So if John Talbot, 1st Earl is the father, who is the mother of Katherine Talbot? John Talbot was married twice. First he married Maud Neville in 1405; she died 1423. During this 18 year marriage, only 4 children are known. It is very possible she had additional children who are not known; it would also match the theory that Katherine would be married to Nicholas Eyton prior to John Talbot becoming a national hero. He married 2nd Margaret Beauchamp in 1425. This marriage is probably a little late if you think Nicholas was married c1435 (a very rough guess). The third possibility is that she is illegitimate. John Talbot is known to have acknowledged 1 illegitimate son, Henry who was killed with him at Castillion. People have speculated on this forum that Katherine is illegitimate to explain her marrying into a different social class (I don’t think this is necessary). I think it is likely she is a daughter of Maud Neville, possibly an illegitimate daughter, and less likely a daughter of Margaret Beauchamp. Regardless, without new evidence being discovered, it is impossible to say who her mother is.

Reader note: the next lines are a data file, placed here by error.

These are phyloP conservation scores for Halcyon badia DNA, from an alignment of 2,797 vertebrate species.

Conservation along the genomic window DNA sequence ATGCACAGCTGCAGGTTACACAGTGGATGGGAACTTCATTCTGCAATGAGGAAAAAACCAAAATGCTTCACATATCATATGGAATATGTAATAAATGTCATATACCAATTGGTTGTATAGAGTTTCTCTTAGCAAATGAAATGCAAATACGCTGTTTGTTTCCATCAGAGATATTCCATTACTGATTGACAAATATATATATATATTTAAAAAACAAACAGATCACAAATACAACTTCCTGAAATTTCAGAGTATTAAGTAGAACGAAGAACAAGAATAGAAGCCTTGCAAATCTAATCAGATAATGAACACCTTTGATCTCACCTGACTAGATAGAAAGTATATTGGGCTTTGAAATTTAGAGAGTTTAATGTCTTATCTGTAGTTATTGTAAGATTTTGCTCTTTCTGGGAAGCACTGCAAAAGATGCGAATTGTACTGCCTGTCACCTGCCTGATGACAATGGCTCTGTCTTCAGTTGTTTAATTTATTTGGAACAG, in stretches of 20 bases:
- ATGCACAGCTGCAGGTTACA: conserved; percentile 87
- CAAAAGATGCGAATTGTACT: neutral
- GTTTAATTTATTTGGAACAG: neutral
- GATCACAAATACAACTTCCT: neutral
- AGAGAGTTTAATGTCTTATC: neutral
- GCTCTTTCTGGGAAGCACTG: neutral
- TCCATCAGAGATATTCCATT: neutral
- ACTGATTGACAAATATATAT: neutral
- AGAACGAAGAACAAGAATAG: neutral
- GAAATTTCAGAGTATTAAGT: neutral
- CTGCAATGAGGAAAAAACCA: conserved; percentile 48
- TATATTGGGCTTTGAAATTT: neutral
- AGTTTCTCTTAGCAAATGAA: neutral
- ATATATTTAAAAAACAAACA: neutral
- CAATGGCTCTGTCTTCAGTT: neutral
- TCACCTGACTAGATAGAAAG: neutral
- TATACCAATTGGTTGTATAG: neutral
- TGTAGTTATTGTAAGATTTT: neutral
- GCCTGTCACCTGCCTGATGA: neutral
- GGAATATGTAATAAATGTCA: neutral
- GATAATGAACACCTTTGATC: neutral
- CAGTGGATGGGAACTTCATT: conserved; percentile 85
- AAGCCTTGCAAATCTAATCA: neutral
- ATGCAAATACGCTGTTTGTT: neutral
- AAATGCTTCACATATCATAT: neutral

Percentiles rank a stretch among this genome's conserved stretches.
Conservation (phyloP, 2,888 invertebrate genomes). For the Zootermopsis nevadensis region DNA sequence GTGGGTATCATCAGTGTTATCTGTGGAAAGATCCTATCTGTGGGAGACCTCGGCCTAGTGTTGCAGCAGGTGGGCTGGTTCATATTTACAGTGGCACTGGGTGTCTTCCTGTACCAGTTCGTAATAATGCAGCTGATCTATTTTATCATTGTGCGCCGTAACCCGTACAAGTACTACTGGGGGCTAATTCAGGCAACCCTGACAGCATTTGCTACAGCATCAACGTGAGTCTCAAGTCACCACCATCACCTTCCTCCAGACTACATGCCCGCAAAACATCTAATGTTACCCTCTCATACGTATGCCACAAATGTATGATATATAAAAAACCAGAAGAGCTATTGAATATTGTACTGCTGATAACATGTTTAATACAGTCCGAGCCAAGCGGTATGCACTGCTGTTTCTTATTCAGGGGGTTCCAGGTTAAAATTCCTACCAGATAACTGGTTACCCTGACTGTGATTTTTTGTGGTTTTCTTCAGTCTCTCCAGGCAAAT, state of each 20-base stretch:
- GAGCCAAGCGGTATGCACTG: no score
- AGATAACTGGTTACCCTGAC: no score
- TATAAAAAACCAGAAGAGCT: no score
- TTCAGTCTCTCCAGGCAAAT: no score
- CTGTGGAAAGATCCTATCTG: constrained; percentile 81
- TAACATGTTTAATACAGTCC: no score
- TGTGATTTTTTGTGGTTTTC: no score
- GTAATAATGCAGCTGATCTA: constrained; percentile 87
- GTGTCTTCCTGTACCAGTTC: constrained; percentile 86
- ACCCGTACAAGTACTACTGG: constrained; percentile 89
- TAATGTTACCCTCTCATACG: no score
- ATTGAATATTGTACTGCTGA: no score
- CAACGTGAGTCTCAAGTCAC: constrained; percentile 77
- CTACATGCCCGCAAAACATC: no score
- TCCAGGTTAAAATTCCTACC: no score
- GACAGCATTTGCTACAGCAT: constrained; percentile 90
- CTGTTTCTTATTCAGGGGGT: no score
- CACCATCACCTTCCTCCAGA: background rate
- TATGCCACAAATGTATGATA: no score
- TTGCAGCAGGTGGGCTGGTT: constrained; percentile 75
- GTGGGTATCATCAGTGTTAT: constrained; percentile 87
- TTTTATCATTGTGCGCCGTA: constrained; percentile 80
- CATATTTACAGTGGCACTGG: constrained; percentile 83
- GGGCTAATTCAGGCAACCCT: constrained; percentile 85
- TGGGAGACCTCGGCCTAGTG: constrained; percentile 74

Joe Cochoit

John Talbot 1st Earl died in 1453 and played no role in the War of the Roses

Sir Nicholas Eyton is one of 29 knights listed as a Lancastrian at the Battle of Blore Heath, Sept. 23, 1459 John Talbot, 2nd Earl was killed at the Battle of Northampton 10 July 1460 fighting on the Lancastrian side

Nicholas then is found in 1461 on a Yorkist Commission of Array (raising troops) In 1462, he is pardoned as an ex-Lancastrian

So Nicholas Eyton was on both sides at one time or another, but probably best called a Lancastrian. He was a Lancastrian with the Earl of Shrewsbury, but smartly switched to the winning team eventually.

Joe Cochoit